Before you rant about mustards, be sure to investigate the Mt. Horeb Mustard Museum in Mt. Horeb, Wisconsin: http://www.mustardweb.com/. The Arran Scottish herb whole-seed mustard is like vegetarian caviar.
Here's a question for you:
My long-term significant other and I get along great except for one thing that bugs me to no end: I'm punctual, he isn't. It drove me so nuts when we were first dating that I created a conversion chart for him so we could calculate how much time to add on to his estimates (e.g. if he said "15 minutes," the chart showed he really meant "25 minutes.")
Over the past few years, we've enjoyed a lull in his habitual tardiness, but it's getting worse again and the chart isn't helping. The other week, I needed him to be home for parenting duty in time for me to get to a meeting. I told him I could make other kidcare arrangements if he couldn't manage it, but he swore up and down he'd be home in time. He wasn't. We left for a short family getaway the next day and I spent the whole weekend continuing to be pissed off at him, which wasn't exactly romantic.
I obviously can't change his behavior. What can I change in mine? I've thought about simply abandoning hope that he'll ever reliably be on time for anything, but that doesn't seem like a healthy way to foster trust. Other suggestions?
--Frustrated in NC
Thanks for the mustard tip! I’m always happy to expand my pantry of condiments.
As for your question: I hate to be the bearer of bad news, but in my experience you cannot expect lasting, reliable change from the habitually late. I have a good friend for whom punctuality is an on-going challenge. I’m not talking 5, 10 minutes late. I mean more in the vicinity of 30 minutes. I’ve seethed about how she doesn’t value my time, how rude it is to show up late, how any reasonably organized adult ought to be able to show up on schedule (or close to it---I’m not completely anal retentive) unless there are legitimate extenuating circumstances. I’ve gotten beyond tetchy sitting alone in a restaurant or standing in line at a movie theater waiting for her to show. I’ve laid on guilt trips and given her the silent treatment when she’d finally blow in, hastily explaining all the reasons she’d been held up and apologizing profusely.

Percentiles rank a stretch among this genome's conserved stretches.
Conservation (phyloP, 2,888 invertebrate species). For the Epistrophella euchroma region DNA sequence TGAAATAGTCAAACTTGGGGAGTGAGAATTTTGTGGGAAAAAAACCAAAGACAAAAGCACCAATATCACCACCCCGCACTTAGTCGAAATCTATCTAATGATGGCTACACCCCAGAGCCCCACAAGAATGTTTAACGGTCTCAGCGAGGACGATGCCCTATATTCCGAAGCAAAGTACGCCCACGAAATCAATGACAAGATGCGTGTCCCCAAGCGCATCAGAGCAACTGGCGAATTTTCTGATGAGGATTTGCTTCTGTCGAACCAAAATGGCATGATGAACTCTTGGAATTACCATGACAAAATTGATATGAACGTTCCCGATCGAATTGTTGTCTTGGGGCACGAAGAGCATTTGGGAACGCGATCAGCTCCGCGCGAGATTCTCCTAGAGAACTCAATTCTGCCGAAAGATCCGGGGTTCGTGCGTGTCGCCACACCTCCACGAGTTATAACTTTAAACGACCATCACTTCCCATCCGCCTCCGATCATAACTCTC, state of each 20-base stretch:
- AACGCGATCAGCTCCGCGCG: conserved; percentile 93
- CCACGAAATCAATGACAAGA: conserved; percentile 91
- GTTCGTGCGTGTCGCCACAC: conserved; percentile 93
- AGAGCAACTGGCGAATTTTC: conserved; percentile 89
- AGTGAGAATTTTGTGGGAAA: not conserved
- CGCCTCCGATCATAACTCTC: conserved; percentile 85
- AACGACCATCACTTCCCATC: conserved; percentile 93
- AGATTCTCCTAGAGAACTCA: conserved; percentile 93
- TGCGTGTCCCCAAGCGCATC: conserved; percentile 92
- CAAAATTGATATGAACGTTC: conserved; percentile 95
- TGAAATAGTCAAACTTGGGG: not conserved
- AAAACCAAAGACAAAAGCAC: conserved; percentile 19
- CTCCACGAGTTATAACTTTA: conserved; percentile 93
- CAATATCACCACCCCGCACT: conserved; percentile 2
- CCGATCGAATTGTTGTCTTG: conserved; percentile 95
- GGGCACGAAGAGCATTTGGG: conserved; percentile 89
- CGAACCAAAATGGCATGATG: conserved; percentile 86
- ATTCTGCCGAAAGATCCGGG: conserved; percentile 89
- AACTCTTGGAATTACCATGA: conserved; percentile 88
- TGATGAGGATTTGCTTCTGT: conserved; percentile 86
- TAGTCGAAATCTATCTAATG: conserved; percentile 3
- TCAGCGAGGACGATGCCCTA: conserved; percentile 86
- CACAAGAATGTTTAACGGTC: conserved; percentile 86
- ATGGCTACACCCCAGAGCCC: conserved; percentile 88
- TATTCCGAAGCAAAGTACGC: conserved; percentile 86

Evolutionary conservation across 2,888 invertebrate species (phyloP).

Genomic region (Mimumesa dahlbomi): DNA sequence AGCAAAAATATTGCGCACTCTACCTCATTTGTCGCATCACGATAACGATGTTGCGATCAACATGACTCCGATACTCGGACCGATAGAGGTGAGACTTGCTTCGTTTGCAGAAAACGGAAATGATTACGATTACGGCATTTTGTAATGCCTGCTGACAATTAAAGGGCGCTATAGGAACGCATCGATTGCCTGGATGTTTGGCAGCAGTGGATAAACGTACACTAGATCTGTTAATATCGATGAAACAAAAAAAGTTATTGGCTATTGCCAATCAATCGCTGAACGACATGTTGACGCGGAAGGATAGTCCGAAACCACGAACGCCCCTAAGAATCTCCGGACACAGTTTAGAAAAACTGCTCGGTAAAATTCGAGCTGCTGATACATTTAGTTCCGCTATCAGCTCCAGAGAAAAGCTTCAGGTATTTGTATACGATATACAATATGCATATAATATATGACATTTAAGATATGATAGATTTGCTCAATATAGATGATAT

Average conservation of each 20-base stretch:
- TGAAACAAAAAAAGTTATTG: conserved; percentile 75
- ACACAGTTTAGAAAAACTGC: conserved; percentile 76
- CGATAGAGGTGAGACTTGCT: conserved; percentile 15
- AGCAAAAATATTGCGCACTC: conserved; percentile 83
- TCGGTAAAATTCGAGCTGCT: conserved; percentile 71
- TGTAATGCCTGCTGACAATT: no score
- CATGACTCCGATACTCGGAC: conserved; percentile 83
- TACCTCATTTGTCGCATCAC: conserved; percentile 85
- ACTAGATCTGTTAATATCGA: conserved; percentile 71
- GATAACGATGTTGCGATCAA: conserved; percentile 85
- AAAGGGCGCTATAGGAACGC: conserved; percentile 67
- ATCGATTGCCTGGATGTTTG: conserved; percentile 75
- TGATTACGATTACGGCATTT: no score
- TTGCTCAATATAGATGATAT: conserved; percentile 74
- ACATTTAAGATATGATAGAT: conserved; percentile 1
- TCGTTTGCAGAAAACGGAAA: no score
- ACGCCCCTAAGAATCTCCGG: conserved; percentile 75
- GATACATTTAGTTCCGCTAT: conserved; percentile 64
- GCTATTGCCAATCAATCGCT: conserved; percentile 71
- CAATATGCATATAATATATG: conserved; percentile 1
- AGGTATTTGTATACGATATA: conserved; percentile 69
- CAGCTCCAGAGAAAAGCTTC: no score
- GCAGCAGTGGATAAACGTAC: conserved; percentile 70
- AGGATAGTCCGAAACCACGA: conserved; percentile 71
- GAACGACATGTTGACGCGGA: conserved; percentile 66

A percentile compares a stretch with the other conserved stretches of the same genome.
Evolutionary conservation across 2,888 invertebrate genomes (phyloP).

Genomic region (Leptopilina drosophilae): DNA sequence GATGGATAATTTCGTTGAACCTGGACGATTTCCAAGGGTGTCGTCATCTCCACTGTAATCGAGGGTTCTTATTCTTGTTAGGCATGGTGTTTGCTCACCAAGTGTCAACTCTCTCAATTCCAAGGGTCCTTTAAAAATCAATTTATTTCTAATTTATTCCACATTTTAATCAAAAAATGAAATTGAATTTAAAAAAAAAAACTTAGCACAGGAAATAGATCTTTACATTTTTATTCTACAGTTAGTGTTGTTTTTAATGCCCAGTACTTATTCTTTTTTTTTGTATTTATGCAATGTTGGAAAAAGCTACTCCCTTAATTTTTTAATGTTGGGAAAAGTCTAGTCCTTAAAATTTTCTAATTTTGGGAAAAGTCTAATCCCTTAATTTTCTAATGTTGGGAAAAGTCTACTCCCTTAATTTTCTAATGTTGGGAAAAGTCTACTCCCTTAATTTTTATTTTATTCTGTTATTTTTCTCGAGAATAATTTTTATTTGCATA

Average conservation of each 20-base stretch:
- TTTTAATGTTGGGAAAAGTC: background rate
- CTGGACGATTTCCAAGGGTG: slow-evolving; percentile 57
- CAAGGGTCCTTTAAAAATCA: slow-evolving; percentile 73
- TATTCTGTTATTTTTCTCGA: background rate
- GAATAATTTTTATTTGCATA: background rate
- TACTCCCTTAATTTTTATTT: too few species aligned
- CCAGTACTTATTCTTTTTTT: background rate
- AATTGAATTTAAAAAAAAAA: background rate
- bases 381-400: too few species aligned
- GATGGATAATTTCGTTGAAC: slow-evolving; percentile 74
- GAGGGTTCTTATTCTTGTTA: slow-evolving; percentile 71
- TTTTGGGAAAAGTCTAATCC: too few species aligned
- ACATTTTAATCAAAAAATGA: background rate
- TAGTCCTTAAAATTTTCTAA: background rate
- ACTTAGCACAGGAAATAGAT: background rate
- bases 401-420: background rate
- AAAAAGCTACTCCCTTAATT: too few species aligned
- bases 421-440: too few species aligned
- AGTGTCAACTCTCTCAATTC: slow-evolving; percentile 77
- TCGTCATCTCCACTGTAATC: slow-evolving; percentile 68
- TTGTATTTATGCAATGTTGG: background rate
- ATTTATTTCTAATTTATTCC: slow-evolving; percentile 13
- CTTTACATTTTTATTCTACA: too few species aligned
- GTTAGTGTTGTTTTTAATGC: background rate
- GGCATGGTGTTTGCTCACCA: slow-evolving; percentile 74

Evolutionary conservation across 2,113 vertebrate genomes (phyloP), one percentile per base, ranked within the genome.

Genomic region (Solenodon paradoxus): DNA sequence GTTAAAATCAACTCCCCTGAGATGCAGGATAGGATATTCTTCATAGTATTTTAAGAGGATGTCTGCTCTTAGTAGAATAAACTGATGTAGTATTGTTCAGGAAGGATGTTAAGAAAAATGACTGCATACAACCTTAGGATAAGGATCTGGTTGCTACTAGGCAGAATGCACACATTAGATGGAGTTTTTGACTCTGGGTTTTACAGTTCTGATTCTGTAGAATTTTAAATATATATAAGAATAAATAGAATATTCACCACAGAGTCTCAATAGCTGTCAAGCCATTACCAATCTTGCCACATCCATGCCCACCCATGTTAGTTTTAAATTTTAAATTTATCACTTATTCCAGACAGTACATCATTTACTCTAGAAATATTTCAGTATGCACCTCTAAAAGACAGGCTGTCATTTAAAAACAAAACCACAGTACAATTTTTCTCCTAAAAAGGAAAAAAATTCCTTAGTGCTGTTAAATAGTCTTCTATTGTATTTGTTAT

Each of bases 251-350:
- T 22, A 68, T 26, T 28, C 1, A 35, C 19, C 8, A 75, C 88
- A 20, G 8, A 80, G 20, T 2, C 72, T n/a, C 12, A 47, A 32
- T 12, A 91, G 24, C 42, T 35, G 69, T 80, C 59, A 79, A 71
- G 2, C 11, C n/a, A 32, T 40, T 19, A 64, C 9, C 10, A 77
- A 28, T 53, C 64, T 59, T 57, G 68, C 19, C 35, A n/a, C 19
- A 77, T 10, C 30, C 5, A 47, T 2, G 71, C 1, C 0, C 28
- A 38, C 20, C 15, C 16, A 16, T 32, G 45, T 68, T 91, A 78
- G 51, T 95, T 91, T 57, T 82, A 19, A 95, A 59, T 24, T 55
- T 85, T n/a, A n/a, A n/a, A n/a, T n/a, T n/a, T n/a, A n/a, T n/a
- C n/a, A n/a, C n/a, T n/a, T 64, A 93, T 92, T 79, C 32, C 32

But guess what I discovered? These tactics don’t work. In fact, they’re often counterproductive. For one, as you pointed out, they tend to ruin the time you do spend together. For another, this approach causes the tardy, in an attempt not to displease you, to provide overly optimistic estimates in the future about when they’ll be able to meet you, or how long it will take them pack up at work and be on their way home. And, finally, I often ended up feeling badly about my own (over?)reaction. The thing is, most late people don’t LIKE to be late. They don’t enjoy pissing off their friends and family. My friend, whom I suspect is representative of many late types, gets panicked and guilty when she starts running late, which probably just exacerbates the problem.
So I think you’re right when you say you can’t change your SO’s behavior. I recommend a three-pronged approach to dealing with it.
(1) Zen-like acceptance: If you agree with the premise that he truly doesn’t enjoy being late, that his tardiness does not reflect a casual disregard for your time, you might just have to accept that this trait is part of who he is and that all the anger and recriminations in the world aren’t going to change that. At the risk of sounding too Oprah-ish, I suggest you try to change how you feel about his tardiness. Hey, if it helps, try imagining that lateness is a mild form of mental illness for which we have yet to find a cure!
(2) Humility: I remind myself that I have my own unappealing traits. I’m opinionated (obviously), I’m not always reliable about returning phone calls, and I tend to hunker down at home when I get depressed without giving her a heads-up. I’m sure there are more, but these come immediately to mind. And yet, my friend remains my friend, so she must have reached her own zen-like acceptance and decided I’m worth it in spite of these factors. And I’m grateful for that.
(3) Small, practical changes: Now, when my friend suggests a time she’ll be ready to hit the town, I ask if that’s her optimistic estimate or realistic estimate. Sometimes she adjusts accordingly. I try, although not always successfully, not to get impatient if her realistic estimate is much later than I was hoping to get a move on. To give her a hard time would only encourage optimistic estimates, which she likely won’t be able to meet. Also, rather than setting a time to meet somewhere, I often suggest that she just call me from the car when she’s on her way, and then I, too, hit the road. I know some people recommend telling the habitually tardy that they’re needed 30 minutes or so before the actual time you need them to show up, but this seems sneaky. Plus, it doesn’t take them long to wise up.
Bottom line, I wouldn’t abandon all hope that he’ll be on time, but I’d abandon most of it. Try to think of this abandonment as a form of acceptance and forgiveness and maybe it won’t feel so bad.